Theatre in Wales

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Some Great Moments of Theatre Here

Cinderella

The Wardens Company , Aberystwyth Arts Centre , January-12-18
Cinderella by The Wardens Company Good structure starts on a high note. Richard Cheshire's 2018 opening scene puts Donna Richards' Fairy Godmother on stage with a cluster of fairies and elves. The two elves protest that they do not want to be classified as fairies. The players are little, aged eight or nine, but their enunciation is clear. After all, they say, “We’re the National Elf Service.”

The two are totally winning. The company has a large number of young performers in three groups spread over the two weeks of performance. On this night the scene-stealers look to be Iestyn Duggan and Owen Jac Roberts. Thirty children in all play the magical and animal roles on different nights. In addition “Cinderella” has another thirty players on stage of teenage years upwards. The company is overwhelmingly youthful. Given that “community” is a word traded and misused in the counsels of arts policy this is it. Aberystwyth does it for real.

The Wardens is Wales' most enduring theatre company. To say that it is a well-tooled machine is a compliment. It knows its audience so that for the two-week run there is not a seat to be had. It is the first theatre of the year and it feels good to be in a packed auditorium. But it has also adapted and plays to its strengths. The script for “Cinderella” is leaner and less peripatetic than other stories. There is no-stand up string of jokes. Marcus Dobson's high-velocity Buttons does not spend time in banter. He places a box early on at the side of the stage and asks the audience to alert him to prowlers. The audience does so, regularly and loudly.

The comedy peaks are visual and collective. “If I were not upon this stage...” is regular, reliable and inspired. The line-up of gesturing referee, golfer, polisher and others are played by Ioan Guile, Carl Ryan, Marcus Dobson, Theresa Jones, Rae Lewis and Julie McNicholls Vale. The last is back on stage after an absence for the very best reason in the world. She even brings back the jokey reference to the Cambrian News. She and Rae Lewis as sisters Verruca and Hernia have a bouncy malice to them. Their most common exit line is “shut your faces” addressed to the audience.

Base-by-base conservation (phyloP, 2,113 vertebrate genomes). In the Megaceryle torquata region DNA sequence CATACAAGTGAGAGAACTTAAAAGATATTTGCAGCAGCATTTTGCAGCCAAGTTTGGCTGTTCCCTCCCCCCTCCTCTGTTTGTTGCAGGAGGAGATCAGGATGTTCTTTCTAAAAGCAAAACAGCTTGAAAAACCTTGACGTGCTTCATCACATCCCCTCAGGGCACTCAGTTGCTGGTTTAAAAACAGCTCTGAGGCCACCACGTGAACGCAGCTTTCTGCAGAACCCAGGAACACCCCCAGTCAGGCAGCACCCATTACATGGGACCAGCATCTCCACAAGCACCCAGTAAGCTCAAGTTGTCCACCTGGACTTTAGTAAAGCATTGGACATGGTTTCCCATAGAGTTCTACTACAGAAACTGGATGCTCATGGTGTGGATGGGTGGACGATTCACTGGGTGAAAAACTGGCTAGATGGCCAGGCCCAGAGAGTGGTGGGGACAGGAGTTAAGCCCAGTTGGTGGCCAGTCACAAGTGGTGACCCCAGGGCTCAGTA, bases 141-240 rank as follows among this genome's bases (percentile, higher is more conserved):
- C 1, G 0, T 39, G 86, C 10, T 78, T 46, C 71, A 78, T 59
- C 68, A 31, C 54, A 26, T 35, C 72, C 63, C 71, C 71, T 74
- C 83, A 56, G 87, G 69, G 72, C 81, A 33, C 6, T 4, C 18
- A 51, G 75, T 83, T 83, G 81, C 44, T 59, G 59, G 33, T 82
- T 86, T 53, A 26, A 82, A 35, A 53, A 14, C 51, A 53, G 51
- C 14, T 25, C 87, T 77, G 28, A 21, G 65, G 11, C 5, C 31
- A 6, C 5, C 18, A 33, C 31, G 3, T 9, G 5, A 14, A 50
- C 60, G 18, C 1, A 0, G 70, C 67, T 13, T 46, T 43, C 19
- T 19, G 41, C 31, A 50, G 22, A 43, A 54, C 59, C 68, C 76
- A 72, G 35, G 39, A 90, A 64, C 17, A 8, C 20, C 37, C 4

True to its tradition the language belongs happily to another time. A lyric rhymes “sparkle” with “Markle” but this is still a world where “nit” and “nincompoop” are the terms of insult. Buttons ends up as Sir Buttons of Buttonia after a surreal short escapade with a light sabre and declaration that it is he who is the true last Jedi.

A linchpin is the music. Elinor Powell is a veteran, again intended as praise, in the pit. The quality of forty voices in harmony stirs. The six-strong band includes Llew Evans' guitar. The princely ball requires fanfares of announcement and Nils Marggraf-Turley's trumpet pumps them out soaringly. Ciaran Connolly is choreographer for the dancers Mary Grace-Woods, Tia Goffin, Manon Izri, Naomi Thorogood, Holly Stables and Hannah Sefton.

In the front roles Cinderella is shared by Maeve Courtier Lily and Angharad Russell Evans. One debuted on the Aberystwyth stage at the age of four and the other at age six. The Wardens in this respect follow the advice of the Jesuits. Sion Hurford has a lordly swagger as the Lord Chamberlain. Alex Neil again has stature, voice and experience to be both princely and charming.

The colours are bright and primary, a forest of deep green, a court of cream and silver. And the first act closes with a transformation scene of wonder. Had John Tiffany been given it he could not have made it better. The singing soars. A coach and white horse with beating wings rises from the stage. Richard Cheshire has executed a costume change for Cinderella that startles. The visual sleight-of-hand is simple and utterly deceptive. The audience applauds its magic. It is total theatre.

Reviewed by: Adam Somerset

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